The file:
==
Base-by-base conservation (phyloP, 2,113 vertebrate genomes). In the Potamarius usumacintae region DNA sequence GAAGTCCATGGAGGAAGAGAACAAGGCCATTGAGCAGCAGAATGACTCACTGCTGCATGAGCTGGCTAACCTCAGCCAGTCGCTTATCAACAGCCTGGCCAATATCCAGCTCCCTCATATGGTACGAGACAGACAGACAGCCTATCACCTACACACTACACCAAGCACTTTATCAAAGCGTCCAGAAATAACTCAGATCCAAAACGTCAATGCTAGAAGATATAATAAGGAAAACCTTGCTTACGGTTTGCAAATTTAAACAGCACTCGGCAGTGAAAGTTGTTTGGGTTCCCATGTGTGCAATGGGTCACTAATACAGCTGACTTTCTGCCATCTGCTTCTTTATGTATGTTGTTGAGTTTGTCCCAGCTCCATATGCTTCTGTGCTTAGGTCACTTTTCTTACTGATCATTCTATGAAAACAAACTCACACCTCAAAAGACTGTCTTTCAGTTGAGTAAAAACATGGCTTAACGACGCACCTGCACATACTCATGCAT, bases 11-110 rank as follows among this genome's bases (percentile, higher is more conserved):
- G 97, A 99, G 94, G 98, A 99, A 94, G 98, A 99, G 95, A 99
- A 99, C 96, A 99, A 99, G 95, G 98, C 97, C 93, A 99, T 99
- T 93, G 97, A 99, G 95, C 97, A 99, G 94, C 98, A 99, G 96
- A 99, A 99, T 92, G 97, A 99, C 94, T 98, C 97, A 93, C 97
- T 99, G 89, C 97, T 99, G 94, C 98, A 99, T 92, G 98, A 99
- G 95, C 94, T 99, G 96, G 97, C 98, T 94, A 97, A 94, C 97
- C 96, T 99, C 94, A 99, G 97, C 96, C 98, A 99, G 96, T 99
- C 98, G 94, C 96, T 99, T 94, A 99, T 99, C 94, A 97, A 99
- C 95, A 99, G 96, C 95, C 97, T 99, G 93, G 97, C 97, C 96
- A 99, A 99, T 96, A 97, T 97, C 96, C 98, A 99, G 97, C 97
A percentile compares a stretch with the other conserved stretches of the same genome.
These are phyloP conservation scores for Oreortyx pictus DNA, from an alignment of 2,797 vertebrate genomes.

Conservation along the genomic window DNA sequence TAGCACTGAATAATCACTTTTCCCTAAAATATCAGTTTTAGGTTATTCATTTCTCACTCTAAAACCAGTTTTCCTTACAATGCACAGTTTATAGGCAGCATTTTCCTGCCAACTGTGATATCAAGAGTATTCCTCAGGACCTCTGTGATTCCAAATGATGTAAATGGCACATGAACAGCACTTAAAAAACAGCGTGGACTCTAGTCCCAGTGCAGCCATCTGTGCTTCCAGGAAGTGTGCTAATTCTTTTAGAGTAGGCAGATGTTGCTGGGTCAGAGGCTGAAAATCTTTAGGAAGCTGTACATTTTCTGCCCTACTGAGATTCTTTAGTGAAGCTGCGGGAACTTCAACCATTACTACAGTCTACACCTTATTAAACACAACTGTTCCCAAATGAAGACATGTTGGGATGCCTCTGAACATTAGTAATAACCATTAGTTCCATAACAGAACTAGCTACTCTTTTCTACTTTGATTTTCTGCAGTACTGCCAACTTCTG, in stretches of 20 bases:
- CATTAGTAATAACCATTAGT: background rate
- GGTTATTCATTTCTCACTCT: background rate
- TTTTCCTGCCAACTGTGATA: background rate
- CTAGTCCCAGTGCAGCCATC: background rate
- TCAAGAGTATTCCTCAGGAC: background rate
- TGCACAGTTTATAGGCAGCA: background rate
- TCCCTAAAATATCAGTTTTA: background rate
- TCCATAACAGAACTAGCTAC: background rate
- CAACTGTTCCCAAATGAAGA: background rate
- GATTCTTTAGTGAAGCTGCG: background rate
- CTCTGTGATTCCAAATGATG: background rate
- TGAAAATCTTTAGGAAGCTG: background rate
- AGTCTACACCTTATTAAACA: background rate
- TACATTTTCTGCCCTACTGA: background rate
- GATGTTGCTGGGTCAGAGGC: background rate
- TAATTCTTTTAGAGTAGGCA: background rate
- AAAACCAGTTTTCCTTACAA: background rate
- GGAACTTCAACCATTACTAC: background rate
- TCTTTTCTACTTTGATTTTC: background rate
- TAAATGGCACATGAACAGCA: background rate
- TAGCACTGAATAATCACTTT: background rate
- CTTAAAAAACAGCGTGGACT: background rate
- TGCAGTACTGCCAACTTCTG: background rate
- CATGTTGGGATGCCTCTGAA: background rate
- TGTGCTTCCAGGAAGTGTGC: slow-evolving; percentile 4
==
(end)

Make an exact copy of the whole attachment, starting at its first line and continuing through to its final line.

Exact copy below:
Base-by-base conservation (phyloP, 2,113 vertebrate genomes). In the Potamarius usumacintae region DNA sequence GAAGTCCATGGAGGAAGAGAACAAGGCCATTGAGCAGCAGAATGACTCACTGCTGCATGAGCTGGCTAACCTCAGCCAGTCGCTTATCAACAGCCTGGCCAATATCCAGCTCCCTCATATGGTACGAGACAGACAGACAGCCTATCACCTACACACTACACCAAGCACTTTATCAAAGCGTCCAGAAATAACTCAGATCCAAAACGTCAATGCTAGAAGATATAATAAGGAAAACCTTGCTTACGGTTTGCAAATTTAAACAGCACTCGGCAGTGAAAGTTGTTTGGGTTCCCATGTGTGCAATGGGTCACTAATACAGCTGACTTTCTGCCATCTGCTTCTTTATGTATGTTGTTGAGTTTGTCCCAGCTCCATATGCTTCTGTGCTTAGGTCACTTTTCTTACTGATCATTCTATGAAAACAAACTCACACCTCAAAAGACTGTCTTTCAGTTGAGTAAAAACATGGCTTAACGACGCACCTGCACATACTCATGCAT, bases 11-110 rank as follows among this genome's bases (percentile, higher is more conserved):
- G 97, A 99, G 94, G 98, A 99, A 94, G 98, A 99, G 95, A 99
- A 99, C 96, A 99, A 99, G 95, G 98, C 97, C 93, A 99, T 99
- T 93, G 97, A 99, G 95, C 97, A 99, G 94, C 98, A 99, G 96
- A 99, A 99, T 92, G 97, A 99, C 94, T 98, C 97, A 93, C 97
- T 99, G 89, C 97, T 99, G 94, C 98, A 99, T 92, G 98, A 99
- G 95, C 94, T 99, G 96, G 97, C 98, T 94, A 97, A 94, C 97
- C 96, T 99, C 94, A 99, G 97, C 96, C 98, A 99, G 96, T 99
- C 98, G 94, C 96, T 99, T 94, A 99, T 99, C 94, A 97, A 99
- C 95, A 99, G 96, C 95, C 97, T 99, G 93, G 97, C 97, C 96
- A 99, A 99, T 96, A 97, T 97, C 96, C 98, A 99, G 97, C 97
A percentile compares a stretch with the other conserved stretches of the same genome.
These are phyloP conservation scores for Oreortyx pictus DNA, from an alignment of 2,797 vertebrate genomes.

Conservation along the genomic window DNA sequence TAGCACTGAATAATCACTTTTCCCTAAAATATCAGTTTTAGGTTATTCATTTCTCACTCTAAAACCAGTTTTCCTTACAATGCACAGTTTATAGGCAGCATTTTCCTGCCAACTGTGATATCAAGAGTATTCCTCAGGACCTCTGTGATTCCAAATGATGTAAATGGCACATGAACAGCACTTAAAAAACAGCGTGGACTCTAGTCCCAGTGCAGCCATCTGTGCTTCCAGGAAGTGTGCTAATTCTTTTAGAGTAGGCAGATGTTGCTGGGTCAGAGGCTGAAAATCTTTAGGAAGCTGTACATTTTCTGCCCTACTGAGATTCTTTAGTGAAGCTGCGGGAACTTCAACCATTACTACAGTCTACACCTTATTAAACACAACTGTTCCCAAATGAAGACATGTTGGGATGCCTCTGAACATTAGTAATAACCATTAGTTCCATAACAGAACTAGCTACTCTTTTCTACTTTGATTTTCTGCAGTACTGCCAACTTCTG, in stretches of 20 bases:
- CATTAGTAATAACCATTAGT: background rate
- GGTTATTCATTTCTCACTCT: background rate
- TTTTCCTGCCAACTGTGATA: background rate
- CTAGTCCCAGTGCAGCCATC: background rate
- TCAAGAGTATTCCTCAGGAC: background rate
- TGCACAGTTTATAGGCAGCA: background rate
- TCCCTAAAATATCAGTTTTA: background rate
- TCCATAACAGAACTAGCTAC: background rate
- CAACTGTTCCCAAATGAAGA: background rate
- GATTCTTTAGTGAAGCTGCG: background rate
- CTCTGTGATTCCAAATGATG: background rate
- TGAAAATCTTTAGGAAGCTG: background rate
- AGTCTACACCTTATTAAACA: background rate
- TACATTTTCTGCCCTACTGA: background rate
- GATGTTGCTGGGTCAGAGGC: background rate
- TAATTCTTTTAGAGTAGGCA: background rate
- AAAACCAGTTTTCCTTACAA: background rate
- GGAACTTCAACCATTACTAC: background rate
- TCTTTTCTACTTTGATTTTC: background rate
- TAAATGGCACATGAACAGCA: background rate
- TAGCACTGAATAATCACTTT: background rate
- CTTAAAAAACAGCGTGGACT: background rate
- TGCAGTACTGCCAACTTCTG: background rate
- CATGTTGGGATGCCTCTGAA: background rate
- TGTGCTTCCAGGAAGTGTGC: slow-evolving; percentile 4